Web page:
Steve’s Mom never left the cart; but, she had an eagle eye on him. He knew the rules. On one hole he started to line up his chip even though he wasn’t the furthest away from the hole. His mother hissed “Steve” from the cart. You see he’s a kid, and he’s a guy, and he instinctively played ready golf because Bill had a bit of a walk to get to his chip from a bit further off the green. In a casual round, it was right for him to shoot while Bill was walking. He knew it and gave me a rueful look and his Mother a little kid grimace. Busted but not totally legit. He also backed off his shot and waited for Bill.

Finally to Steve and Tiger. Steve’s a black kid. He was wearing perfectly creased black slacks, a white golf shirt and a black Nike cap. He did everything the way Tiger does, down to the stooping behind a putt and cupping his hands around the visor of his cap to focus on the break of the putt. The Tiger fist pump after a made putt.

I’d hate for all his Mom’s work at teaching what’s wonderful about the game and his obvious love of the game to be harmed (at eight, soon to be nine, despite his playing the game as a gentleman as he should, he couldn't resist running and skipping between shots).

Kids also emulate adults beyond the visor cupping – he saw the way I putt and for a change, I wasn’t too bad. A couple of holes later he was mimicking a set up rhythm I use.

Me and Tiger for role models. Jeez.

So, Tiger owes it to Steve not to fuck up publicly again. Not too elegant a way to end this; but, that’s what I think.


fermicat said...

Good tale, Dave.

Much better than anything I've read about the Tiger apology, which is unavoidable on the internet.

Sonja's Mom said...

A whole new perspective. Thank you once again for your thoughtful insight. Although I still abhor the media frenzy, it is important that Tiger get his act together if he wishes to remain in the public eye.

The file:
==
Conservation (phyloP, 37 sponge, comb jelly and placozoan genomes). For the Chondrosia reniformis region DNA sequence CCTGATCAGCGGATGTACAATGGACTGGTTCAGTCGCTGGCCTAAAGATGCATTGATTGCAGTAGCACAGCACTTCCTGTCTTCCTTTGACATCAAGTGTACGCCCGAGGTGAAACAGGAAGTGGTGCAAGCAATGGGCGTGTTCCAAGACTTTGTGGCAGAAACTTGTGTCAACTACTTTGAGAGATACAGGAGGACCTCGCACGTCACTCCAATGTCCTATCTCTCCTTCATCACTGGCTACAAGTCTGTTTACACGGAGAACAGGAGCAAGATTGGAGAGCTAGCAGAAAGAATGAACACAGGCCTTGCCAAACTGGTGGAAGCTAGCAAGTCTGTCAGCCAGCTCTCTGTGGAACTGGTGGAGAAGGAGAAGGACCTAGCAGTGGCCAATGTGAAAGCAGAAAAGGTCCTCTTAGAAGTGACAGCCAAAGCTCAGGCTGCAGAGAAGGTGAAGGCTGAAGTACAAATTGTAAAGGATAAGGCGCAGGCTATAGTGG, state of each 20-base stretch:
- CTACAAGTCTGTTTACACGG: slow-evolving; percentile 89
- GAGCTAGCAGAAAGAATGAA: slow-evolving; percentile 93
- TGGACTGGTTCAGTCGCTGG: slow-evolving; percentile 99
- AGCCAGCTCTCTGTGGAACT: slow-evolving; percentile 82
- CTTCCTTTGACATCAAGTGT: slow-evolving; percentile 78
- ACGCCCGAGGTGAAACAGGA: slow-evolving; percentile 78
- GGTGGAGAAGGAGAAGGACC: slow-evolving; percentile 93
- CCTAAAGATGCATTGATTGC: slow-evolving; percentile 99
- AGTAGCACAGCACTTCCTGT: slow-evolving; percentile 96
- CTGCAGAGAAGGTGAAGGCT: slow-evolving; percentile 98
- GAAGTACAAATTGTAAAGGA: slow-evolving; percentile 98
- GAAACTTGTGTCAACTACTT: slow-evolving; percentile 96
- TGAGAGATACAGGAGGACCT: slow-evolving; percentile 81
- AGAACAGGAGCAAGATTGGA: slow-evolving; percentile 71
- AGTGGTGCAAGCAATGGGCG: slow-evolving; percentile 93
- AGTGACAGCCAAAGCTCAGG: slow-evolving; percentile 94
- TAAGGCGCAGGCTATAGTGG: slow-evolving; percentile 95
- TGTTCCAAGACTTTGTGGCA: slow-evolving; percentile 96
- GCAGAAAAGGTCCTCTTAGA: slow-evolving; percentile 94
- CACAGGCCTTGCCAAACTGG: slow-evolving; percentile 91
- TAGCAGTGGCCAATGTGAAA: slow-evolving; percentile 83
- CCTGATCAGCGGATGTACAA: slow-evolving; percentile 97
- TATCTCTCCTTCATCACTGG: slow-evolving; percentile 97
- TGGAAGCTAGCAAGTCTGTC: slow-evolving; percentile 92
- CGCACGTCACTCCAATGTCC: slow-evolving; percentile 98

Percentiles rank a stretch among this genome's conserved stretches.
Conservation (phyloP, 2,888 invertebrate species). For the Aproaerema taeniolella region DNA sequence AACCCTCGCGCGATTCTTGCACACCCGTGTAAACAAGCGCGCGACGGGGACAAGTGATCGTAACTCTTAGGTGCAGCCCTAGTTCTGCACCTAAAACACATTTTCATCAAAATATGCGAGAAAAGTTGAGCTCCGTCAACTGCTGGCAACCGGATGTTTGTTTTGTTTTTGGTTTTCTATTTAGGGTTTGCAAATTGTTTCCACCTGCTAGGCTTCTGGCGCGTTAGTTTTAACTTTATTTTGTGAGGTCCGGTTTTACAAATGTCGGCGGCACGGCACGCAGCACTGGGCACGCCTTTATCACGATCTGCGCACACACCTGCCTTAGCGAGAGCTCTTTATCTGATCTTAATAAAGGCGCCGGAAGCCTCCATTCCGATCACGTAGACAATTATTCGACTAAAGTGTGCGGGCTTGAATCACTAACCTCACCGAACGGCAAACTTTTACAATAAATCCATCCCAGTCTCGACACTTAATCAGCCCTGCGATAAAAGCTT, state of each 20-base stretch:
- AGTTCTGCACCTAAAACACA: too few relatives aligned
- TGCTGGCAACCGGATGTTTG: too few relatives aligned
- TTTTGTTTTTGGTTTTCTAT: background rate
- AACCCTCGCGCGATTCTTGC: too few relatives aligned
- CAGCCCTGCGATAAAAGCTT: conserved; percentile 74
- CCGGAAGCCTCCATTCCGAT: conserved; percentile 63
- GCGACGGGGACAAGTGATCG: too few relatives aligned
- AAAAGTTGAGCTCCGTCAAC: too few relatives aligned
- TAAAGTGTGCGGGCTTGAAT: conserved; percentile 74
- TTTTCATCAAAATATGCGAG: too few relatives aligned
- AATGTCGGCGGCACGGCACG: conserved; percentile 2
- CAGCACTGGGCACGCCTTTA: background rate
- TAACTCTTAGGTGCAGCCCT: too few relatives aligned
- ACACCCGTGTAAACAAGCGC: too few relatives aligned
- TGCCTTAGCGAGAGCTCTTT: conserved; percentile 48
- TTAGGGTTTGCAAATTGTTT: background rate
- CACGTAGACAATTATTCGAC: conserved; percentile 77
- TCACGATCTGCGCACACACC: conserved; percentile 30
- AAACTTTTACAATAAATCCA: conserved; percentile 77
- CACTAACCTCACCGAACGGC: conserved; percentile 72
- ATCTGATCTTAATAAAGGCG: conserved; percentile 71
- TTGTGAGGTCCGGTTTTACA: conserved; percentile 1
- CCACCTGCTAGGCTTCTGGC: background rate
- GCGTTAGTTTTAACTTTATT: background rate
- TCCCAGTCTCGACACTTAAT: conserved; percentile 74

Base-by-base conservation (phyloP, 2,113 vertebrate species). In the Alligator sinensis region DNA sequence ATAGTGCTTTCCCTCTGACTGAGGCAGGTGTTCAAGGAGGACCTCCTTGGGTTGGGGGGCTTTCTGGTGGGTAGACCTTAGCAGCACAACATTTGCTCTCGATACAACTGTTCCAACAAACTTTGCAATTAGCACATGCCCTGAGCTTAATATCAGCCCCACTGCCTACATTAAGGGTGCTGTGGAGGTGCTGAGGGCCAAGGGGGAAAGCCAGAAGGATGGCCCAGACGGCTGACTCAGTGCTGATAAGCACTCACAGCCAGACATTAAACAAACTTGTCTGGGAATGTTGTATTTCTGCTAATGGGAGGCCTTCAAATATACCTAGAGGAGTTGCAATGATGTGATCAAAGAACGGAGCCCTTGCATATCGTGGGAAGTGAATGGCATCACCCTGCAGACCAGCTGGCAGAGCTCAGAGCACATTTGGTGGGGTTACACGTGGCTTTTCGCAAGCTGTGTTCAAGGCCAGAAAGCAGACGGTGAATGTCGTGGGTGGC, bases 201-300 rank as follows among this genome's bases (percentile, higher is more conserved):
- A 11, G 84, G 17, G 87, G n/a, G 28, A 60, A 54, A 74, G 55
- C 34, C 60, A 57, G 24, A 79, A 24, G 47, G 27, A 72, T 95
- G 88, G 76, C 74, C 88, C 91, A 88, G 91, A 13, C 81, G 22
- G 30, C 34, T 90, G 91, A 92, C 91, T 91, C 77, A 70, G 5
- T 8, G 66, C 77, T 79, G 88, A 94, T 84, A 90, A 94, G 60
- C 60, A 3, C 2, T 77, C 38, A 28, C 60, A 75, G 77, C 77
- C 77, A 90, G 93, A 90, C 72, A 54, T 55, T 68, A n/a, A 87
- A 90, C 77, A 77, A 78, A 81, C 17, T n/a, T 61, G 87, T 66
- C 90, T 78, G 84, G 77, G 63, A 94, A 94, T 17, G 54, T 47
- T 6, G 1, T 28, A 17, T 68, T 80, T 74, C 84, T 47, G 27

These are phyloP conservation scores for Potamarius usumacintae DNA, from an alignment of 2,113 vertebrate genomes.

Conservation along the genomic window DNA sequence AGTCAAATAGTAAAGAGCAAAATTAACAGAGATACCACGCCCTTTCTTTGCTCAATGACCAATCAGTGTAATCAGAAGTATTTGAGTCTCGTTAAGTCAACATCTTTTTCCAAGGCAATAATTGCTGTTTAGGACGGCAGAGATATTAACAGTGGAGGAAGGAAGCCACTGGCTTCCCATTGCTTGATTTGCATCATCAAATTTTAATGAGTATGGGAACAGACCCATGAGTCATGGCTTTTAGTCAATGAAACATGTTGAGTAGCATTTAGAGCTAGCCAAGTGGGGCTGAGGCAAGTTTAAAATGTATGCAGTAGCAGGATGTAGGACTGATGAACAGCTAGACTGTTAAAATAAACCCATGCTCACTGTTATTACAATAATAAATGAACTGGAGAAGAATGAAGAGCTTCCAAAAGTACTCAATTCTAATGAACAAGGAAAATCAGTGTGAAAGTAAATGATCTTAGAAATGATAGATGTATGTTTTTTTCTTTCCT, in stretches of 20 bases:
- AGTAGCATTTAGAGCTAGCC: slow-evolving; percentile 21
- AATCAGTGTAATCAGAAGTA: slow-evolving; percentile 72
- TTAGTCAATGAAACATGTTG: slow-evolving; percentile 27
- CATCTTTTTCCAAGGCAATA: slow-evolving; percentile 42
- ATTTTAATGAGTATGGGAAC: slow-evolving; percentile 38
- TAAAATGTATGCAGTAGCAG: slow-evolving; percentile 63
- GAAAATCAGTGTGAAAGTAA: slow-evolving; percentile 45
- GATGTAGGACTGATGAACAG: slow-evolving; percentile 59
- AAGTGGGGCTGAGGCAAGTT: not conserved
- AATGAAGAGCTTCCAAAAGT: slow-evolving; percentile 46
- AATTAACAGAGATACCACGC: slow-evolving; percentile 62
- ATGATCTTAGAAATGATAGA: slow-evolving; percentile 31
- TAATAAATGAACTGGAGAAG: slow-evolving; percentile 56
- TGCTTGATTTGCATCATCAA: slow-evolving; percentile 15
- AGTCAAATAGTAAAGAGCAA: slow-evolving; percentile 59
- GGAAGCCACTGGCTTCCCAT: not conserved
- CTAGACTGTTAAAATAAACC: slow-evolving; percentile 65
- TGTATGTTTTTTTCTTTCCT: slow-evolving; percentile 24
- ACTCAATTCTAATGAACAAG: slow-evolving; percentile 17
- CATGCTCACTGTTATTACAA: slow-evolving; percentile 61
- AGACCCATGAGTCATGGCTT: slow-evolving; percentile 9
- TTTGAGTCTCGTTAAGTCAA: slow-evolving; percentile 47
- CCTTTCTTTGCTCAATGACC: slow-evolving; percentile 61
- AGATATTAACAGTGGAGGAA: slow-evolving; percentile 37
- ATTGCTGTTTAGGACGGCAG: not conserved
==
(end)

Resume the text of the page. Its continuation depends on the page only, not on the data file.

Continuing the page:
(P.S. I love your too Ryan)

Posol'stvo the Medved said...

I am much less concerned about what Tiger Woods has or has not done than I am about what Toyota has or has not done. My wife drives my kids around in a Toyota van. My kids don't golf.

I realize that this is a very "not in my backyard" type response, but the fact is, throw a rock at a celebrity and you'll hit someone with flaws. Flaws you wouldn't want your kids to emulate.

I'm not suggesting that this absolves him in any way. But I do agree with him that this is between him and his wife.

Let's not forget that that Steve's parents have an obligation to teach him wrong from right, and to point out that Tiger did a bad thing, etc.

Posol'stvo the Medved said...

Oh, and I just translated that last comment from Japanese to English -- you'll probably want to delete it.

Hedy said...

This was great, Dave.

dr sardonicus said...

Back when the Eagles decided to parole Michael Vick, I left a comment elsewheres that summed up my feelings toward the role model phenomena in general. It's early, and I'm feeling lazy, so I'll quote in part: "Kids today know that professional athletes are no paragons of character - they know far more about the teams they follow than I did when I was growing up simply because there's more information out there... Kids today are smarter and/or more cynical than to have role models in the sense that earlier generations did growing up. I'm not sure that this is as bad as many in the older generations seem to think it is."

Then I read a story like this, and start thinking that perhaps there is some hope for the world after all.